Viral hepatitis

What is hepatitis?

Hepatitis is the general term for inflammation affecting the liver, consequently causing it to function improperly. There are several kinds of viral hepatitis, including A, B, C, D, and E.

Hepatitis can also be caused by drinking too much alcohol. There is also another form of hepatitis called autoimmune hepatitis, in which the immune system attacks the liver and damages it.

What are the symptoms?

Symptoms of hepatitis include:

  • Cloudy urine
  • Fatigue
  • Febricula
  • Itching
  • Jaundice
  • Loss of appetite
  • Nausea or vomiting
  • Weight loss
  • Headaches
  • Pharyngitis and cough

Causes of hepatitis

Hepatitis can occur for different reasons:

  • Immune cells of the body that attack the liver
  • Viral infections
  • Liver damage caused by excess alcohol or toxins
  • Overdose of medications such as for analgesics.

Viral hepatitis can be passed on in different ways, depending on the type. For example, hepatitis B is common worldwide, but is not common in the UK, and it is spread through the blood of an infected person. Hepatitis D is another form of hepatitis which only affects those already infected with hepatitis B.

Hepatitis C is the most common type of hepatitis in the UK. It is also transmitted through the blood of an infected person, and is most commonly transmitted through needle sharing when injecting drugs.

Hepatitis E is on the increase in Europe and is passed on through raw or undercooked pork and offal. It can also be passed on through uncooked venison, shellfish, and wild boar.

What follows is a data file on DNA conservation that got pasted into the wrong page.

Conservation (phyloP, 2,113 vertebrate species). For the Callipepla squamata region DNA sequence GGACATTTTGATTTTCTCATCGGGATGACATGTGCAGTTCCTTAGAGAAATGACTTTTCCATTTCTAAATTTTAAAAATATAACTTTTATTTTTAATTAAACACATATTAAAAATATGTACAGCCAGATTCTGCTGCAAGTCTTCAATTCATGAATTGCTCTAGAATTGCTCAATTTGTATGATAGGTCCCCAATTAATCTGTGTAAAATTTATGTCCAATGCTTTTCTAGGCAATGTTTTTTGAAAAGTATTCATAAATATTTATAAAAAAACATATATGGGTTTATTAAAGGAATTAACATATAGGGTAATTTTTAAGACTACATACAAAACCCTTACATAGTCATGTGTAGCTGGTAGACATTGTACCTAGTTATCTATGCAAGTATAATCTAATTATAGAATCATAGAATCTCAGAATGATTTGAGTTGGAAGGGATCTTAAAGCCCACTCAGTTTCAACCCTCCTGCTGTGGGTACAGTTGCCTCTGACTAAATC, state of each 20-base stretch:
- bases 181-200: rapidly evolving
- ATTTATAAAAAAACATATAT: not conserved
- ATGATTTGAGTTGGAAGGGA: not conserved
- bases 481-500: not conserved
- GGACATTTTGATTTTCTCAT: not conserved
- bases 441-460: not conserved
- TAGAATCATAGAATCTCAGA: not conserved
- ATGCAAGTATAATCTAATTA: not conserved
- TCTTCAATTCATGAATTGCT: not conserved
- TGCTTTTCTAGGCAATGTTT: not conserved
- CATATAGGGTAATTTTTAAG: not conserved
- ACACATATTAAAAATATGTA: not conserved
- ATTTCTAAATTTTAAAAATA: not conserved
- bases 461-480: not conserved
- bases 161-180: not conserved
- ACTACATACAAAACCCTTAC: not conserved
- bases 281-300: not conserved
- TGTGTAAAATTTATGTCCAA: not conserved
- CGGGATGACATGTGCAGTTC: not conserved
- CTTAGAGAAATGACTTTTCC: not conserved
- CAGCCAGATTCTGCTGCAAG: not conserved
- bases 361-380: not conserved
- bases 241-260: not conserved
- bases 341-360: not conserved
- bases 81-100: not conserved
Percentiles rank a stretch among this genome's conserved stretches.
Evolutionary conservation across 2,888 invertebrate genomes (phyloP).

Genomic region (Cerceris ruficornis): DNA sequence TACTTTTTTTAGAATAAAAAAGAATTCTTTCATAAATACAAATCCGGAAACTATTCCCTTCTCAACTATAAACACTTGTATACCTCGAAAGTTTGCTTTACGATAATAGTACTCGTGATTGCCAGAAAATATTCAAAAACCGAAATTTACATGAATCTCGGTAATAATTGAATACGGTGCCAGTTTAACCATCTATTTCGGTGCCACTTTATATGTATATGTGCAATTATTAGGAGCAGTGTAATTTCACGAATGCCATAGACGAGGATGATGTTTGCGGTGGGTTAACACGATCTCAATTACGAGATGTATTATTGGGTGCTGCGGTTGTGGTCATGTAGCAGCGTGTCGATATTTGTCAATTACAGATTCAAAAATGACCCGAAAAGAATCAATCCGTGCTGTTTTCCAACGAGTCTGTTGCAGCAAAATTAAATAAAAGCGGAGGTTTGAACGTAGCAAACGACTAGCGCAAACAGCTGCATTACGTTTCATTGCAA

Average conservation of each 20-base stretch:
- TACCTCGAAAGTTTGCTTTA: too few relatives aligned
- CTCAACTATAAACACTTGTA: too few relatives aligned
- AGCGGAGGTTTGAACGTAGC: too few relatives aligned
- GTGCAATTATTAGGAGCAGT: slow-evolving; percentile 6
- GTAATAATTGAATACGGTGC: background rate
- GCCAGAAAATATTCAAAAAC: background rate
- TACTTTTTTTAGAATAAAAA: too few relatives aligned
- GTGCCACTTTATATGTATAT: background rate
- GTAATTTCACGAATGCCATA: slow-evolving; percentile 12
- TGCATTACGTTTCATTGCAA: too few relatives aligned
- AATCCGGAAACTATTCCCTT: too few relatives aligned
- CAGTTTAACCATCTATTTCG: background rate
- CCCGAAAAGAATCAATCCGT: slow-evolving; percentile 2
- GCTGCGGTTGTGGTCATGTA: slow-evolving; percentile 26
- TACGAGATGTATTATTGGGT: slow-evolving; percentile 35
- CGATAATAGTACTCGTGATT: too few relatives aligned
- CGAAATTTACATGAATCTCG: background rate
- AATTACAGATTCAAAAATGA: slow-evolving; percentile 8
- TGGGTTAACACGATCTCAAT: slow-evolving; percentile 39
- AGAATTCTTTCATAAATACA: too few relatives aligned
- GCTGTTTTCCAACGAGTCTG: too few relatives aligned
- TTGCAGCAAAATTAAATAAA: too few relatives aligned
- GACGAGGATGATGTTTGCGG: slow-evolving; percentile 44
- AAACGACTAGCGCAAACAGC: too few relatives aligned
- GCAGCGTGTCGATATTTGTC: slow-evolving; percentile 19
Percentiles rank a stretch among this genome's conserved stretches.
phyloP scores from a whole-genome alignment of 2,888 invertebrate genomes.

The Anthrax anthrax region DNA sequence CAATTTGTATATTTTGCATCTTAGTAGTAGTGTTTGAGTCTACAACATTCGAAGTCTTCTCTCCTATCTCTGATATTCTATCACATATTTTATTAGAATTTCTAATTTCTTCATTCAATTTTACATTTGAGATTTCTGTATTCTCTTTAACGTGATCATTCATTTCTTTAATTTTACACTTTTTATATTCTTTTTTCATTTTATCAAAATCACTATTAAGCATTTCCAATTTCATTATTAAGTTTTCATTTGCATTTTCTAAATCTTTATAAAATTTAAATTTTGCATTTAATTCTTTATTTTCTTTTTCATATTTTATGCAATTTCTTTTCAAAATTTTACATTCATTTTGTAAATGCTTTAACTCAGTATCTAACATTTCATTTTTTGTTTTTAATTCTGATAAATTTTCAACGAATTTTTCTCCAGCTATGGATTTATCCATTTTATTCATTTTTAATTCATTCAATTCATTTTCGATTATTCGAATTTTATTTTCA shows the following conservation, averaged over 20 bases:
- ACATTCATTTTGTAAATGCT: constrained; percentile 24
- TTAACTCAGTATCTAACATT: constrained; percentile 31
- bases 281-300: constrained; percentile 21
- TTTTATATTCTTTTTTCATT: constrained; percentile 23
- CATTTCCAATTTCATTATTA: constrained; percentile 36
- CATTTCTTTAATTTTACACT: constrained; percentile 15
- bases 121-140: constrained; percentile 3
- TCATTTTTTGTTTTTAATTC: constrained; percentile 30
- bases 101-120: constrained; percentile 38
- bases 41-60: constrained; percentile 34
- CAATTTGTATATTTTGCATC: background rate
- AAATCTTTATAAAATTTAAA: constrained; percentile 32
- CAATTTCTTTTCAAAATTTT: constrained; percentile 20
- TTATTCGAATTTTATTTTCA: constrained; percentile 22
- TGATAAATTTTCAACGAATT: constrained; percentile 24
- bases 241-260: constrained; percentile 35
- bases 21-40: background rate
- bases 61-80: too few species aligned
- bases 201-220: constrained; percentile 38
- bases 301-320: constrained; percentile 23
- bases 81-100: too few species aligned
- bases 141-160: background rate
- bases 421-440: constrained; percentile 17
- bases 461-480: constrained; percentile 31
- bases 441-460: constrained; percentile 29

Can it be prevented?

Hepatitis A and B can be prevented through a vaccine. To avoid getting hepatitis B and C, it is important not to share personal items such as razor blades, and make sure that proper hygiene protocol is followed if you are getting a body piercing or tattoo.

Hepatitis A and E can be avoided by not consuming or using food or water that is not clean, washing hands thoroughly after going to the bathroom, and washing hands after being in contact with the blood, faeces or bodily fluids of an infected person.

What is the treatment?

The treatment varies according to the cause of the condition. The treatment for hepatitis A, for example, may simply be bed rest. In the case of hepatitis B, medication may be administered but only if chronic. Hepatitis C is treated through antiviral medications. Your hepatologist or specialist will advise on the best form of treatment, if necessary.

In cases of liver damage, a transplant may be necessary.

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